Yep, I finally finished Jordan Peterson’s book 12 Rules for Life and figured out why so many young men love him and hype him up.
In this podcast episode, I touch on my initial impressions, why people love him, how he’s so effective with his advice, the reasoning behind his advice, the different layers and fields he uses to back up his points, areas I agree and disagree, additional tips based on my own experiments and learnings, and how you can use it to improve your life. I dive deep into his first “rule” to break down what he truly means and the nuances to it so that you can more effectively use it to improve your life because it can be easy to miss stuff with how dense or thorough his ruminations and ramblings go.
Also, one thing I didn’t mention in my videos that is important is that Jordan mentions the phrase “dominance hierarchies” a few times. One distinction he goes onto make later on in videos that he doesn’t in the book is that “competence hierarchies” are a better way of describing these organizations. That’s because dominance implies bringing others down, taking something away from them, to boost yourself up. However, what we really find is that people with status are generating win-win relationships and being generous with the value they create that boost their status rather than bringing others down.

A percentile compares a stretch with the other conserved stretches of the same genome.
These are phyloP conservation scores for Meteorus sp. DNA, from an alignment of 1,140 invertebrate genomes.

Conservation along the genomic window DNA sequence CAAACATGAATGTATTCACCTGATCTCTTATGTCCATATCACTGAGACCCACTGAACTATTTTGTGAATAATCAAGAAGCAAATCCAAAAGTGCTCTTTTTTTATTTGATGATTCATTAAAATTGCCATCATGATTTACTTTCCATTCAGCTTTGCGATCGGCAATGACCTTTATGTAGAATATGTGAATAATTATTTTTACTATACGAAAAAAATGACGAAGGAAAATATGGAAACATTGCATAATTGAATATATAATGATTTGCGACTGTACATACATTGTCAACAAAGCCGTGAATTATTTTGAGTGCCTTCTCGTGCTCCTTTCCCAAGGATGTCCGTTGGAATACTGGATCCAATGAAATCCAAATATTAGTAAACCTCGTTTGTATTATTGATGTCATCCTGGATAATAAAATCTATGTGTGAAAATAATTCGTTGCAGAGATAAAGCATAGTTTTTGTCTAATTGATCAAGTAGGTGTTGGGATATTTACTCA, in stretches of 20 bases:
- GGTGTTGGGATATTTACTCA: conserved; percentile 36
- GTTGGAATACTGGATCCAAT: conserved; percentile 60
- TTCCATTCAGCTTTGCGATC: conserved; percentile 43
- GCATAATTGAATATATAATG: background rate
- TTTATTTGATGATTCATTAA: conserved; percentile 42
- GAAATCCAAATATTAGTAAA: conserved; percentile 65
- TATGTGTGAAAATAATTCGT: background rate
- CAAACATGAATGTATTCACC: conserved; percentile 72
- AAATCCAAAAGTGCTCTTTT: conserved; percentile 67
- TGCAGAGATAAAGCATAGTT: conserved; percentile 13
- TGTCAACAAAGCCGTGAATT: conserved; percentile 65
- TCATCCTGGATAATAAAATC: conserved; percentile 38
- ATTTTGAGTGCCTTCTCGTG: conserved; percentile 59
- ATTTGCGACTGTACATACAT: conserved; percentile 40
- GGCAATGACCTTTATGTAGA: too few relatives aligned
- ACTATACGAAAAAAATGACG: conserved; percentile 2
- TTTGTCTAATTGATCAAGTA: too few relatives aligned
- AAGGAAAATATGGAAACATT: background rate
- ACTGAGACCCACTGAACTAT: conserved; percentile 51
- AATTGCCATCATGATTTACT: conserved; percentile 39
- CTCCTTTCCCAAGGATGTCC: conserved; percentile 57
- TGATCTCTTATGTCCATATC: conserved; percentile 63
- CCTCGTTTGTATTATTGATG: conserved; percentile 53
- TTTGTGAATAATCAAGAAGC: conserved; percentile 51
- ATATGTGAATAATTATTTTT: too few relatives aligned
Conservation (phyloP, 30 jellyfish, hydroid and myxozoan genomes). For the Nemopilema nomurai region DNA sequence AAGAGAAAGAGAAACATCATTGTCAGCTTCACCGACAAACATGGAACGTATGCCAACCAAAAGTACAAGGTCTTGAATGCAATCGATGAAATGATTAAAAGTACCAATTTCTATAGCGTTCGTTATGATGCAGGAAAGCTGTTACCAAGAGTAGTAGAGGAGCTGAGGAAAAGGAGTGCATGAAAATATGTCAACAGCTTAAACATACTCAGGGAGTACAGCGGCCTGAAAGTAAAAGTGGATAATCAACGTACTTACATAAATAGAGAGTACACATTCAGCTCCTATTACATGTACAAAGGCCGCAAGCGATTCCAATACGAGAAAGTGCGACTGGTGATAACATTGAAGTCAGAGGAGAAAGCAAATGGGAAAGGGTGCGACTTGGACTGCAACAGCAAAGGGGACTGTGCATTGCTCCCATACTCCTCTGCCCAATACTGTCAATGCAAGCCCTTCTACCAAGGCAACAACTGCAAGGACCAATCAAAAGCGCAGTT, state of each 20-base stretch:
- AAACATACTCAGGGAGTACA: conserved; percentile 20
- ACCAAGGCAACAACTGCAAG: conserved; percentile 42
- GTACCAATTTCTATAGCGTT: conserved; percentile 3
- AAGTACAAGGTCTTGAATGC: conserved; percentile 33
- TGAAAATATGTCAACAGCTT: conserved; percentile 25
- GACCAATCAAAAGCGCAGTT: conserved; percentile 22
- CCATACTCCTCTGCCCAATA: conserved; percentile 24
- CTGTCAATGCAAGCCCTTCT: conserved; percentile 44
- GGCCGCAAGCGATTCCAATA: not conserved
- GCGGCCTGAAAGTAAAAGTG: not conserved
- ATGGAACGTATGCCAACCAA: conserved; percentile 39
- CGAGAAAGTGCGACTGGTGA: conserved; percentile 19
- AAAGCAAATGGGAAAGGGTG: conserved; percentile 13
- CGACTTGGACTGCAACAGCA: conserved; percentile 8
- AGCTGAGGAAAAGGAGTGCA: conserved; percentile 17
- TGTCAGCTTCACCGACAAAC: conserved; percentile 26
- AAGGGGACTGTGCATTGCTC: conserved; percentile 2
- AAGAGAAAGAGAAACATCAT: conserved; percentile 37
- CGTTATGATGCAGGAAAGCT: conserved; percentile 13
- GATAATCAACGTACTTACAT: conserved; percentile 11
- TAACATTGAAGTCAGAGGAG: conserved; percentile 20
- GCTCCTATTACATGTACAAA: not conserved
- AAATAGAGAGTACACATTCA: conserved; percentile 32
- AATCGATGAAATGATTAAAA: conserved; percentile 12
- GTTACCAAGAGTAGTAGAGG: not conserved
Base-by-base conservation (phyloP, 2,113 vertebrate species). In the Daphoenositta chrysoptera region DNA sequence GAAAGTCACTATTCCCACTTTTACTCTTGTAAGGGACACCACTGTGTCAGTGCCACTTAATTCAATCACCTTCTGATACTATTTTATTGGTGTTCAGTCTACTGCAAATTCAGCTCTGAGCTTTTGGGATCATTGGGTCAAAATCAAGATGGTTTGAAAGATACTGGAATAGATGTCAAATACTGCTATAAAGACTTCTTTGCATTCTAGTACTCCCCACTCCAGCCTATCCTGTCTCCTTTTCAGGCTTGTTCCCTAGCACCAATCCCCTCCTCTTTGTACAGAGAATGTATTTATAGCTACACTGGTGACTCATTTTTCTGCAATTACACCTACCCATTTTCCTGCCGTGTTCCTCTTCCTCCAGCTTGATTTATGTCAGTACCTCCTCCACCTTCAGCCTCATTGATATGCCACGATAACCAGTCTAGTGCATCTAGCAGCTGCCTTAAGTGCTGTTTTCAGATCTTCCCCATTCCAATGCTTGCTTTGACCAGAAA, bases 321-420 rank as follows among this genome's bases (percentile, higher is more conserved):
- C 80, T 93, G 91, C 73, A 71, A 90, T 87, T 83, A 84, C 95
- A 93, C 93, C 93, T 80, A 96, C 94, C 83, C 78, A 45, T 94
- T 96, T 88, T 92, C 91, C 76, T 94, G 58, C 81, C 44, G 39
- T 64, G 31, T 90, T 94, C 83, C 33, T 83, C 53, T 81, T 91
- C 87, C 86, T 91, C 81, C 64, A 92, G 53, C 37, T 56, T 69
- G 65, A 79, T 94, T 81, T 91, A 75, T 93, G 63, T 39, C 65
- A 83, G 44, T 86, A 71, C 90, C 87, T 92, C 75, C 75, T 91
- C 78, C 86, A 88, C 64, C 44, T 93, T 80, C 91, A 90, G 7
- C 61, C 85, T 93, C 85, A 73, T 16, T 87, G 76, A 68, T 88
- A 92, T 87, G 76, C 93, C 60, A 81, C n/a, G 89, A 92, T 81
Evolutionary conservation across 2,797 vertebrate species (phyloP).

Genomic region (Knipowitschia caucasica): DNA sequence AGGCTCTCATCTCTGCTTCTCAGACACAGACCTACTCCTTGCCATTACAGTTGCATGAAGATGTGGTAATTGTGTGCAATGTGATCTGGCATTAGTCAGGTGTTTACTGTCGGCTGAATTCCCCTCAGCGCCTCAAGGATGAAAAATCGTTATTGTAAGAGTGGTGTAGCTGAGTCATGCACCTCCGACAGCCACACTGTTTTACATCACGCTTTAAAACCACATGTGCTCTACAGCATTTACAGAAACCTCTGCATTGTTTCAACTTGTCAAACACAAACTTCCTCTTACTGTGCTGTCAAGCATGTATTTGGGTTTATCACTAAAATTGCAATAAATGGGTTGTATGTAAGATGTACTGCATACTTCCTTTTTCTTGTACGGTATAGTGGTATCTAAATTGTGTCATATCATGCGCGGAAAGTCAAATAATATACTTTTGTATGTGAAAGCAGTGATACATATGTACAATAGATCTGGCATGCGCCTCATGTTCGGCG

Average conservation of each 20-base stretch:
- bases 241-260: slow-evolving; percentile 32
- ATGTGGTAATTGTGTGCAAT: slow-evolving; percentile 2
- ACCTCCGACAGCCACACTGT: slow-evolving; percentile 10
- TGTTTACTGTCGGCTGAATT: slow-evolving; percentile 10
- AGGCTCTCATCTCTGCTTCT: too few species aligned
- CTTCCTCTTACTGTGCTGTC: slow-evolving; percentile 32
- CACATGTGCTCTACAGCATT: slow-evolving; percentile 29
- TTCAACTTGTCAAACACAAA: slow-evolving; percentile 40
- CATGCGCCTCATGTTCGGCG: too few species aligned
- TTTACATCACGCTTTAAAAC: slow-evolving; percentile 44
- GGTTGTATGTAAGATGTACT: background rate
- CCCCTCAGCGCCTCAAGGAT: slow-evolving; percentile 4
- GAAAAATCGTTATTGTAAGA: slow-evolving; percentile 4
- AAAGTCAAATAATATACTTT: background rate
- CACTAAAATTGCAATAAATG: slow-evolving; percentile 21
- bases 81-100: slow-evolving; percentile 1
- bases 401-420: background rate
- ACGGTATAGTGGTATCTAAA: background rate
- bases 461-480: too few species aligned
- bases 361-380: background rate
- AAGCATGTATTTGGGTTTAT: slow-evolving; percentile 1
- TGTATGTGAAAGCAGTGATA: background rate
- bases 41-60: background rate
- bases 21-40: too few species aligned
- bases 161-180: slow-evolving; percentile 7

Another point I want to make is that you don’t need to strive to be exactly like Jordan. His daughter has admitted online that Jordan was rather peculiar and eccentric; he had dozens of types of paint in the house, the house was filled with Soviet paintings, and the dense material of his lectures would be common dinner conversation. Some of his eccentricities probably fuel his curiosity, which lead to his knowledge and communication skill. However, I don’t think that style of life and taste is the only path to success. There’s many flavors of success, and I don’t think you need to emulate that. For example, there’s plenty of successful people who have normal, upbeat dinner conversation.